Enterprise Integration PatternsMessaging Patterns

Return AddressReturn Address

Messaging Patterns

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My application is using Messaging to perform a Request-Reply.

How does a replier know where to send the reply?

The request message should contain a Return Address that indicates where to send the reply message.

This way, the replier does not need to know where to send the reply, it can just ask the request. If different messages to the same replier require replies to different places, the replier knows where to send the reply for each request. This encapsulates the knowledge of what channels to use for requests and replies within the requestor so those decisions do not have to be hard coded within the replier. A Return Address is put in the header of a message because it’s not part of the data being transmitted.


Example: Golang ChannelsNEW

In Go, channels are first-class language constructs, making it easy to specify a channel as return address by including a field of type chan in the structure to be passed as the request:

type Request struct {
  data        []int
  resultChan  chan int

A function handling requests can now publish responses to the channel provided in the Request structure:

func handle(queue chan *Request) {
  for req := range queue {
    req.resultChan <- sum(req.data)

Requestors can now specify the desired return channel with the request as in the following example:

reqChannel := make(chan *Request, 10)
go handle(reqChannel)
// Make two requests with separate return channels
request1 := &Request{[]int{3, 4, 5}, make(chan int)}
request2 := &Request{[]int{1, 2, 3}, make(chan int)}
reqChannel <- request1
reqChannel <- request2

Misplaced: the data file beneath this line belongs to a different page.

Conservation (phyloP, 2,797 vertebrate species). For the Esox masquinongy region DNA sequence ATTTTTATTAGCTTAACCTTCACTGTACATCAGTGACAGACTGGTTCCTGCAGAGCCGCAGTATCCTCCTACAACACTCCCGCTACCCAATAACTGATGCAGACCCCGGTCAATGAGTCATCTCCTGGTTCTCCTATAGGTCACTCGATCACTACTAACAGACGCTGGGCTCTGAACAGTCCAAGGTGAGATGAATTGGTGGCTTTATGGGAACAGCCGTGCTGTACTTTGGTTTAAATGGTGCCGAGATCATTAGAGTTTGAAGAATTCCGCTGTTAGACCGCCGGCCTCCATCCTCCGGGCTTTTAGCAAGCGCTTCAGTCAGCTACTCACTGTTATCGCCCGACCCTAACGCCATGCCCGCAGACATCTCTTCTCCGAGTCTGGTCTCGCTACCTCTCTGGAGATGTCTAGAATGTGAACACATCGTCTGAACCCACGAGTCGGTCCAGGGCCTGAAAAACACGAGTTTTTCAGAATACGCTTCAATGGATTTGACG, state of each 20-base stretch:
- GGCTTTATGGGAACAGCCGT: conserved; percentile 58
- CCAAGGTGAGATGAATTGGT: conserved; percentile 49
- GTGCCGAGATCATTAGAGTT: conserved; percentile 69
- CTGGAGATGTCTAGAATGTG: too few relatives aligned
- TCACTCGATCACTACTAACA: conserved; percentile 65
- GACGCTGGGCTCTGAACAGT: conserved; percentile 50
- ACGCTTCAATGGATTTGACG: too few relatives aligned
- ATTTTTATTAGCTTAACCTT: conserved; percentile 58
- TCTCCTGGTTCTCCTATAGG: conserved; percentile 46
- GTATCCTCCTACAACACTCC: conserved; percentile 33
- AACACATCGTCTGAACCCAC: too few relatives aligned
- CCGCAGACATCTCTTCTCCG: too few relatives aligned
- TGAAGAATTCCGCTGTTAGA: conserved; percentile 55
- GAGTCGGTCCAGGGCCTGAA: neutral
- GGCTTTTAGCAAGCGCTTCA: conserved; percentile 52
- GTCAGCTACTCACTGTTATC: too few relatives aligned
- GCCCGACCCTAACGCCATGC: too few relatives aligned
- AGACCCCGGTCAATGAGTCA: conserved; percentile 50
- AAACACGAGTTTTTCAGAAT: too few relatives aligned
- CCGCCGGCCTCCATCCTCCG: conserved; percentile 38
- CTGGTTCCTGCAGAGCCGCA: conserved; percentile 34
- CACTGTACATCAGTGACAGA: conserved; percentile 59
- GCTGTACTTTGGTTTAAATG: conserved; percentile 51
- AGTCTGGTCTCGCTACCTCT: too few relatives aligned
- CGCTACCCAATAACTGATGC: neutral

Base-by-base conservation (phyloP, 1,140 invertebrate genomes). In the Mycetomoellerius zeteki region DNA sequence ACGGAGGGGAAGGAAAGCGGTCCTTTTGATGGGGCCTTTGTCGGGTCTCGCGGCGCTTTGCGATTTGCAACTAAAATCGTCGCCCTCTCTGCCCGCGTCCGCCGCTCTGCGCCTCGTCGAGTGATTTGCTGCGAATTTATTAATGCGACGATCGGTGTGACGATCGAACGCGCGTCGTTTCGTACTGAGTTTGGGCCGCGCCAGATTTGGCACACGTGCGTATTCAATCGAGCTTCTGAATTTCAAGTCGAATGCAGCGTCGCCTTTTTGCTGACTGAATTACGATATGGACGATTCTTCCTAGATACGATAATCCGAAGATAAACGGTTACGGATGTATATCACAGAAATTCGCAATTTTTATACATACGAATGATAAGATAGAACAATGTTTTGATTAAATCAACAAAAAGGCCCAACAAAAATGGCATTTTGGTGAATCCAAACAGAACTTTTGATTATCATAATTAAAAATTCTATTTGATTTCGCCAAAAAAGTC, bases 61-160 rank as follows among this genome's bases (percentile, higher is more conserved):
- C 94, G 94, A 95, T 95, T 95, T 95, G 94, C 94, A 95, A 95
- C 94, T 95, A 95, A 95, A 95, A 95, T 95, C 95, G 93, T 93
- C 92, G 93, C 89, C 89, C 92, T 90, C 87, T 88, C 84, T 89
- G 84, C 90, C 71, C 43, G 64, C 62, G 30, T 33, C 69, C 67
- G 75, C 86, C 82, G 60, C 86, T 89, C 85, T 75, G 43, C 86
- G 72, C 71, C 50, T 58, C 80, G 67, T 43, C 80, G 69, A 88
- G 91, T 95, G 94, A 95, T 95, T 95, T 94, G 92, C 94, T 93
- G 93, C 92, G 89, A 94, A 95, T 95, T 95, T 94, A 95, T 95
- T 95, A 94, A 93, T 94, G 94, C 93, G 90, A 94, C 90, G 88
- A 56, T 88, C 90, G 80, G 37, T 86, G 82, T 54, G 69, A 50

// Receive results on respective channels
fmt.Printf("answer: %d %d\n", <-request1.resultChan, <-request2.resultChan)

Find the source for this code snippet on Github

Related patterns: Correlation Identifier, Emerging Standards and Futures in Enterprise Integration, Message Channel, Messaging, Request-Reply

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Enterprise Integration Patterns Find the full description of this pattern in:
Enterprise Integration Patterns
Gregor Hohpe and Bobby Woolf
ISBN 0321200683
650 pages

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Table of Contents
Solving Integration Problems using Patterns
Integration Styles
File Transfer
Shared Database
Remote Procedure Invocation
Messaging Systems
Message Channel
Pipes and Filters
Message Router
Message Translator
Message Endpoint
Messaging Channels
Point-to-Point Channel
Publish-Subscribe Channel
Datatype Channel
Invalid Message Channel
Dead Letter Channel
Guaranteed Delivery
Channel Adapter
Messaging Bridge
Message Bus
Message Construction
Command Message
Document Message
Event Message
Return Address
Correlation Identifier
Message Sequence
Message Expiration
Format Indicator
Interlude: Simple Messaging
JMS Request/Reply Example
.NET Request/Reply Example
JMS Publish/Subscribe Example
Message Routing
Content-Based Router
Message Filter
Dynamic Router
Recipient List
Composed Msg. Processor
Routing Slip
Process Manager
Message Broker
Message Transformation
Envelope Wrapper
Content Enricher
Content Filter
Claim Check
Canonical Data Model
Interlude: Composed Messaging
Synchronous (Web Services)
Asynchronous (MSMQ)
Asynchronous (TIBCO)
Messaging Endpoints
Messaging Gateway
Messaging Mapper
Transactional Client
Polling Consumer
Event-Driven Consumer
Competing Consumers
Message Dispatcher
Selective Consumer
Durable Subscriber
Idempotent Receiver
Service Activator
System Management
Control Bus
Wire Tap
Message History
Message Store
Smart Proxy
Test Message
Channel Purger
Interlude: Systems Management Example
Instrumenting Loan Broker
Integration Patterns in Practice
Case Study: Bond Trading System
Concluding Remarks
Emerging Standards
Revision History